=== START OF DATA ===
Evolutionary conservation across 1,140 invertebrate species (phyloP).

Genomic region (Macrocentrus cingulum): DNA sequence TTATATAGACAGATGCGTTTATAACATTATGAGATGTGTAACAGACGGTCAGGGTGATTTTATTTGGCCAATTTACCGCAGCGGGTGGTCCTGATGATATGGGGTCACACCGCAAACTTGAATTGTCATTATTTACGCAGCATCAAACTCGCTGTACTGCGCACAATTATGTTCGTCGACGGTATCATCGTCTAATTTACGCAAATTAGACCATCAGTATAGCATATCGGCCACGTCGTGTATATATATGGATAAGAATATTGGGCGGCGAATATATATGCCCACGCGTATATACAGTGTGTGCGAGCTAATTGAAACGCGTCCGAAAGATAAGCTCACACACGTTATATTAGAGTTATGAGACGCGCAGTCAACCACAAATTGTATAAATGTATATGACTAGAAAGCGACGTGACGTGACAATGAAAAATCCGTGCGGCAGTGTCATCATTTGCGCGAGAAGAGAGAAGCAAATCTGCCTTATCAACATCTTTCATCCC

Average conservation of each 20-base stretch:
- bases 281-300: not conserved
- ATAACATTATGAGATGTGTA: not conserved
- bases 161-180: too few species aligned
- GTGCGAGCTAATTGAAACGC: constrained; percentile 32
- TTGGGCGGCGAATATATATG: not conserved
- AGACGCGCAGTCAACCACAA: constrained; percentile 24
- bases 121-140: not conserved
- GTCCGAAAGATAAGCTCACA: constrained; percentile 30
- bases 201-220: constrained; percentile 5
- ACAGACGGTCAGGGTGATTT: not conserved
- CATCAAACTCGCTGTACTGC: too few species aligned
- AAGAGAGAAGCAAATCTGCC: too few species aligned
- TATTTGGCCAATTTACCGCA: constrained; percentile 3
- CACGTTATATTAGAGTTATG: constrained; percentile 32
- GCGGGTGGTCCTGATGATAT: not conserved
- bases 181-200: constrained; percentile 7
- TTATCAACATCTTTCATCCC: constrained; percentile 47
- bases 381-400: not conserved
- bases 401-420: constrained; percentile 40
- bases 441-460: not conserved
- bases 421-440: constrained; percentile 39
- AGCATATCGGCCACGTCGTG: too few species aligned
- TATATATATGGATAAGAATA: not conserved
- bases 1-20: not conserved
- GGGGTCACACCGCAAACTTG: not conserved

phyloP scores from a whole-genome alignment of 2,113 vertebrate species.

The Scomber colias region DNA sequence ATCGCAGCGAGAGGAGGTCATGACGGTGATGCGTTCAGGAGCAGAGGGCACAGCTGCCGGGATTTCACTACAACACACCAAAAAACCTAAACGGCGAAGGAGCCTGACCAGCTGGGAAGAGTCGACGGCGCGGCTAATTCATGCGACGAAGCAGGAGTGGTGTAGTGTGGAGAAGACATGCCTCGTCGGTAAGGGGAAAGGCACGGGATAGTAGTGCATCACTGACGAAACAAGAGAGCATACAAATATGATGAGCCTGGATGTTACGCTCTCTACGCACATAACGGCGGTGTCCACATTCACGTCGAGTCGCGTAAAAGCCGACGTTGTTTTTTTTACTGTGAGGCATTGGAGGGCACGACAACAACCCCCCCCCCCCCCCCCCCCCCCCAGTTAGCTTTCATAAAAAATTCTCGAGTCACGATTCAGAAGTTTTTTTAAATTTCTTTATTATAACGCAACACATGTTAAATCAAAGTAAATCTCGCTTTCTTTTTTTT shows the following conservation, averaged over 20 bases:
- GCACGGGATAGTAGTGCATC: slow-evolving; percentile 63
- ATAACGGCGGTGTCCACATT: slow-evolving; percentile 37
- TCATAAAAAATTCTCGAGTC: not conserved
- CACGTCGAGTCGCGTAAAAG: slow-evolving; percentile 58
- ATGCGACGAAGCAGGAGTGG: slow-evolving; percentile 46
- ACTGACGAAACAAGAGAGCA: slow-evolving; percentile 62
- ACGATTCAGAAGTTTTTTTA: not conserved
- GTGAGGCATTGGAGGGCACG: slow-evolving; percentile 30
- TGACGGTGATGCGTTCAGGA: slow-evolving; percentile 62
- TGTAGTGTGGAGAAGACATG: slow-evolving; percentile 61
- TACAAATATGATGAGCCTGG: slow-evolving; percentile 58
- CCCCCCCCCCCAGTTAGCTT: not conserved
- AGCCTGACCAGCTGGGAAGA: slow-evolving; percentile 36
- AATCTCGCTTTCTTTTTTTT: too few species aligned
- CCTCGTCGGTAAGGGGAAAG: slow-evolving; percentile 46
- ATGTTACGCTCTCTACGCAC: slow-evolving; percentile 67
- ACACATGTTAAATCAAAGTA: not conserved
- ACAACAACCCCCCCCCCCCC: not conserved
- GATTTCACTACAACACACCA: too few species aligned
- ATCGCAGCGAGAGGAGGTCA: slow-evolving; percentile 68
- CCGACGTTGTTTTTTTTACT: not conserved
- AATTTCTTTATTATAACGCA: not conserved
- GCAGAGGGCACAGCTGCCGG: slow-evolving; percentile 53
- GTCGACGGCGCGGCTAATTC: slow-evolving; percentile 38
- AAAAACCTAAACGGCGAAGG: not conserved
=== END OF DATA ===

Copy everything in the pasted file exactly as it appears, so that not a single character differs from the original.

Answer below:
Evolutionary conservation across 1,140 invertebrate species (phyloP).

Genomic region (Macrocentrus cingulum): DNA sequence TTATATAGACAGATGCGTTTATAACATTATGAGATGTGTAACAGACGGTCAGGGTGATTTTATTTGGCCAATTTACCGCAGCGGGTGGTCCTGATGATATGGGGTCACACCGCAAACTTGAATTGTCATTATTTACGCAGCATCAAACTCGCTGTACTGCGCACAATTATGTTCGTCGACGGTATCATCGTCTAATTTACGCAAATTAGACCATCAGTATAGCATATCGGCCACGTCGTGTATATATATGGATAAGAATATTGGGCGGCGAATATATATGCCCACGCGTATATACAGTGTGTGCGAGCTAATTGAAACGCGTCCGAAAGATAAGCTCACACACGTTATATTAGAGTTATGAGACGCGCAGTCAACCACAAATTGTATAAATGTATATGACTAGAAAGCGACGTGACGTGACAATGAAAAATCCGTGCGGCAGTGTCATCATTTGCGCGAGAAGAGAGAAGCAAATCTGCCTTATCAACATCTTTCATCCC

Average conservation of each 20-base stretch:
- bases 281-300: not conserved
- ATAACATTATGAGATGTGTA: not conserved
- bases 161-180: too few species aligned
- GTGCGAGCTAATTGAAACGC: constrained; percentile 32
- TTGGGCGGCGAATATATATG: not conserved
- AGACGCGCAGTCAACCACAA: constrained; percentile 24
- bases 121-140: not conserved
- GTCCGAAAGATAAGCTCACA: constrained; percentile 30
- bases 201-220: constrained; percentile 5
- ACAGACGGTCAGGGTGATTT: not conserved
- CATCAAACTCGCTGTACTGC: too few species aligned
- AAGAGAGAAGCAAATCTGCC: too few species aligned
- TATTTGGCCAATTTACCGCA: constrained; percentile 3
- CACGTTATATTAGAGTTATG: constrained; percentile 32
- GCGGGTGGTCCTGATGATAT: not conserved
- bases 181-200: constrained; percentile 7
- TTATCAACATCTTTCATCCC: constrained; percentile 47
- bases 381-400: not conserved
- bases 401-420: constrained; percentile 40
- bases 441-460: not conserved
- bases 421-440: constrained; percentile 39
- AGCATATCGGCCACGTCGTG: too few species aligned
- TATATATATGGATAAGAATA: not conserved
- bases 1-20: not conserved
- GGGGTCACACCGCAAACTTG: not conserved

phyloP scores from a whole-genome alignment of 2,113 vertebrate species.

The Scomber colias region DNA sequence ATCGCAGCGAGAGGAGGTCATGACGGTGATGCGTTCAGGAGCAGAGGGCACAGCTGCCGGGATTTCACTACAACACACCAAAAAACCTAAACGGCGAAGGAGCCTGACCAGCTGGGAAGAGTCGACGGCGCGGCTAATTCATGCGACGAAGCAGGAGTGGTGTAGTGTGGAGAAGACATGCCTCGTCGGTAAGGGGAAAGGCACGGGATAGTAGTGCATCACTGACGAAACAAGAGAGCATACAAATATGATGAGCCTGGATGTTACGCTCTCTACGCACATAACGGCGGTGTCCACATTCACGTCGAGTCGCGTAAAAGCCGACGTTGTTTTTTTTACTGTGAGGCATTGGAGGGCACGACAACAACCCCCCCCCCCCCCCCCCCCCCCCAGTTAGCTTTCATAAAAAATTCTCGAGTCACGATTCAGAAGTTTTTTTAAATTTCTTTATTATAACGCAACACATGTTAAATCAAAGTAAATCTCGCTTTCTTTTTTTT shows the following conservation, averaged over 20 bases:
- GCACGGGATAGTAGTGCATC: slow-evolving; percentile 63
- ATAACGGCGGTGTCCACATT: slow-evolving; percentile 37
- TCATAAAAAATTCTCGAGTC: not conserved
- CACGTCGAGTCGCGTAAAAG: slow-evolving; percentile 58
- ATGCGACGAAGCAGGAGTGG: slow-evolving; percentile 46
- ACTGACGAAACAAGAGAGCA: slow-evolving; percentile 62
- ACGATTCAGAAGTTTTTTTA: not conserved
- GTGAGGCATTGGAGGGCACG: slow-evolving; percentile 30
- TGACGGTGATGCGTTCAGGA: slow-evolving; percentile 62
- TGTAGTGTGGAGAAGACATG: slow-evolving; percentile 61
- TACAAATATGATGAGCCTGG: slow-evolving; percentile 58
- CCCCCCCCCCCAGTTAGCTT: not conserved
- AGCCTGACCAGCTGGGAAGA: slow-evolving; percentile 36
- AATCTCGCTTTCTTTTTTTT: too few species aligned
- CCTCGTCGGTAAGGGGAAAG: slow-evolving; percentile 46
- ATGTTACGCTCTCTACGCAC: slow-evolving; percentile 67
- ACACATGTTAAATCAAAGTA: not conserved
- ACAACAACCCCCCCCCCCCC: not conserved
- GATTTCACTACAACACACCA: too few species aligned
- ATCGCAGCGAGAGGAGGTCA: slow-evolving; percentile 68
- CCGACGTTGTTTTTTTTACT: not conserved
- AATTTCTTTATTATAACGCA: not conserved
- GCAGAGGGCACAGCTGCCGG: slow-evolving; percentile 53
- GTCGACGGCGCGGCTAATTC: slow-evolving; percentile 38
- AAAAACCTAAACGGCGAAGG: not conserved